Hurricanes are nothing new; they have a designated season that runs from June to November each year. The proper name for a hurricane is a tropical cyclone but called just a cyclone south of the equator and a typhoon in the northwest Pacific Ocean and the Philippines. It is a hurricane in the North Atlantic and the Gulf of Mexico. No matter what one calls it, they are all talking about the same thing; hurricanes are violent storms with strong winds and heavy rains.
What sets a hurricane apart from a regular storm and makes it a “hurricane” is the low pressure in the center of the storm. It causes the thermal, moist ocean air to rise and creates a vacuum like effect. New air rushes in to take its place producing a tube of air that continuously cycles. The funnel continues to collect warm, moist air and the winds begin to build.
The storm begins classified as a tropical disturbance with a low pressure center among a cluster of storms. A tropical depression has the low pressure with wind speeds up to 38 mph; some circulation is observable although not very organized yet. The depression upgrades to tropical storm as a circular pattern develops with a defined eye and wind speeds exceeding 39 mph. Given a name as it reaches tropical storm status, a probable storm track is projected. The tropical storm then graduates to a hurricane when wind speeds reach 74 mph.
The eye is the center of the storm and inside the eye, the sky is clear and the winds are calm. The eye wall is the tube the storm created, as it became a tropical storm. The wind is always strongest at the eye wall of the storm.
An average hurricane can drop 6-12 inches of rain in a matter of hours, causing severe flooding. Most deaths occur at the coastline when the hurricane pushes a wall of seawater to shore ahead of the storm. This wall of water called a storm surge carries with it the biggest potential for loss of life. Hurricanes Katrina, Floyd and Isaac caused billions of dollars in damages to New Orleans, Louisiana because of their slow speed and heavy rain; the most damage came from the storm surge breaching the levees and flooding stores and homes.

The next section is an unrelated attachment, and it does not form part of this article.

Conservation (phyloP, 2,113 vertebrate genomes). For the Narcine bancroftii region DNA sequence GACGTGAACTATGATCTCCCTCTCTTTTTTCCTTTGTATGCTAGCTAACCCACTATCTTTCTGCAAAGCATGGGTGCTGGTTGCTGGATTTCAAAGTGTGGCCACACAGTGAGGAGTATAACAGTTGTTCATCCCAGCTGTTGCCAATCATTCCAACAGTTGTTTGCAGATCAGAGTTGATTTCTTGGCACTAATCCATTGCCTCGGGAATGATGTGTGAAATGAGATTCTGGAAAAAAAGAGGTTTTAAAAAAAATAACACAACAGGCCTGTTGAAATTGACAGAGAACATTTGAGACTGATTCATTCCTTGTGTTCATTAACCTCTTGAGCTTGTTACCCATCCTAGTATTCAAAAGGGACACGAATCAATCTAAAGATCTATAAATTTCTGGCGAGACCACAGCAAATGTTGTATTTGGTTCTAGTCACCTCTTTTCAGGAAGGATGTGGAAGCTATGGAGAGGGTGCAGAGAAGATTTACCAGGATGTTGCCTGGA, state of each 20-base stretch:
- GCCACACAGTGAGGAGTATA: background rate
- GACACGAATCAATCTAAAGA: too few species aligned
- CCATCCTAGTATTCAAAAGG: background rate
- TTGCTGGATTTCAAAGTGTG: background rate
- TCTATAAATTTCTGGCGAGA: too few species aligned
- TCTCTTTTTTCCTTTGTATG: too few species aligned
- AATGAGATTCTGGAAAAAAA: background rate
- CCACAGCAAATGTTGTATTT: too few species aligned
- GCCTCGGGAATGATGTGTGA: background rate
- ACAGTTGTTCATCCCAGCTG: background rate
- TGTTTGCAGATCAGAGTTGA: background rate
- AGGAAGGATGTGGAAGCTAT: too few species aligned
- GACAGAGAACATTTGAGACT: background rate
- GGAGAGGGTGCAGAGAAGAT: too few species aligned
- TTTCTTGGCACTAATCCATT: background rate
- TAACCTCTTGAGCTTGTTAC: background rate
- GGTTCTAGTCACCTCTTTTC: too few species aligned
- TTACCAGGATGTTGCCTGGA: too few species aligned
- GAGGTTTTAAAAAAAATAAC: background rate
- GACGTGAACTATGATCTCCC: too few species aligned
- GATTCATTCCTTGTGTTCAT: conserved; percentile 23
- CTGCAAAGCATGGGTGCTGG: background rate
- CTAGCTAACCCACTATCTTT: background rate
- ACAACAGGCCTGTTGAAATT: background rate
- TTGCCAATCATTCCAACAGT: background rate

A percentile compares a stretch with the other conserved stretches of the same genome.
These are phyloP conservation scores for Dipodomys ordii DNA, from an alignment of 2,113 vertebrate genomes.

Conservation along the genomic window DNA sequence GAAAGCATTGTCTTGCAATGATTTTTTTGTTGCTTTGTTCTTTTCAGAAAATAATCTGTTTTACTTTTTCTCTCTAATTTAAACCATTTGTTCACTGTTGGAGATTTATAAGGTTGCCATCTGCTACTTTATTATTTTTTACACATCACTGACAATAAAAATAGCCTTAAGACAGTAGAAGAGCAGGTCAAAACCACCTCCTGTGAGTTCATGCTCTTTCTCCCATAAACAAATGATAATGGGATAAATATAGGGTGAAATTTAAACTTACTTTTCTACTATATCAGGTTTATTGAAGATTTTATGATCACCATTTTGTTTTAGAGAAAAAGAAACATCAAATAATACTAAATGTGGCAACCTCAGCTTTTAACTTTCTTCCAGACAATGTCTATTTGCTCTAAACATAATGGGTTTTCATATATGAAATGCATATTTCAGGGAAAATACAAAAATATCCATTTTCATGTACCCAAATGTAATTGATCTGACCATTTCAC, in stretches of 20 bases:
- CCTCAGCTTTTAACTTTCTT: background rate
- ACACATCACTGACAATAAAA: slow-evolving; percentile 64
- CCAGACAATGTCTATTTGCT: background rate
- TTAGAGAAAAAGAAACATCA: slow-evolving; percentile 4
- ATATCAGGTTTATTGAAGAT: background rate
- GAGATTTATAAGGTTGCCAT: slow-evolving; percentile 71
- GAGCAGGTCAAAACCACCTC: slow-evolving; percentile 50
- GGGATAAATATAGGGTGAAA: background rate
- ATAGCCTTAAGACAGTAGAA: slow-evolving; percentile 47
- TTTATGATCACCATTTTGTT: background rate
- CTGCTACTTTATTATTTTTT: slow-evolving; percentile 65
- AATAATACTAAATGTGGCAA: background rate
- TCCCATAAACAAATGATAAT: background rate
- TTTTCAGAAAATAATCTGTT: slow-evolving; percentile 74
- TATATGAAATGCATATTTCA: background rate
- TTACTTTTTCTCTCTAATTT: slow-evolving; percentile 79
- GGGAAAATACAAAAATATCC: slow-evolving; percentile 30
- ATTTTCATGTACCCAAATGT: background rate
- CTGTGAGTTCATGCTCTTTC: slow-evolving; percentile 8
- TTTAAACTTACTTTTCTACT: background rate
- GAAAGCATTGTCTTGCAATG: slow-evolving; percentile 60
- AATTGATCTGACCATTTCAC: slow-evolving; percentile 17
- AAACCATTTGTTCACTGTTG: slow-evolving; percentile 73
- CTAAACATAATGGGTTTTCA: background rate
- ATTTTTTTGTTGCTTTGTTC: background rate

Since 1975, meteorologists have used the Saffir-Simpson Hurricane scale to rate storms by their wind speed, barometric pressure and storm surge. Wind speed determines how much damage a potential storm can cause. They categorize storms with numbers 1 – 5; five being the most destructive. Category 1 packs winds of 74-95 mph; Category 2 sustains wind speeds of 96-100 mph while Category 3 produces winds of 111-130 mph. The most destructive hurricanes are the Category 4 with winds of 131-155 mph and Category 5 which has sustaining winds in excess of 155 mph.
If anyone is in the projected landfall area close to shore, board up the windows and store any lawn furniture or barbeque grills inside a garage or storage area. They can become missiles of destruction when hurled by the strong winds of the storm. Prepare ahead by packing food, water, medications or special foods and formula in coolers with ice or dry ice. Take a change of clothes for everyone. One should have a battery operated radio, a flashlight and extra batteries. If anyone has a cell phone, keep that with someone as well. Once everyone is prepared and safe, call someone to let them know where everyone is staying.
The best way to survive a hurricane is to listen to evacuation orders and do not wait to leave until the storm comes closer. Much of the damage from a hurricane happens as it makes landfall incurred by the storm surge, so move as soon as possible when asked to leave. Be prepared to remain where one is for at least 12 hours or until the storm passes completely. Remember, the eye of the storm is a small quiet interlude and the storm will begin again with all its furry. It may fool one into thinking it is over but in fact it is not.
It is common to lose electricity during a bad storm and it may be out for several days. Stay away from unprotected windows and doors during a storm; they are likely to break from debris blown into them by the high winds. Do not use candles while the wind is blowing. Candles can cause a fire that may ignite a gas line damaged by the storm causing an explosion. Do not use elevators during the storm, anyone can get stuck in an elevator if the power is interrupted.
Once the storm passes, beware of downed electrical lines, power poles, transformers and signs, they maybe live and touching them can cause electrocution. In times of great damage, one can volunteer to help repair homes or distribute supplies like food and water to victims of flooded or wind damaged homes.
It is important when planning one’s vacation, to be aware of the weather conditions in the area one plans to visit. Hurricanes arrive with plenty of warning, so change plans accordingly. Pay attention to the weather while visiting during the hurricane season, but most important, remain safe.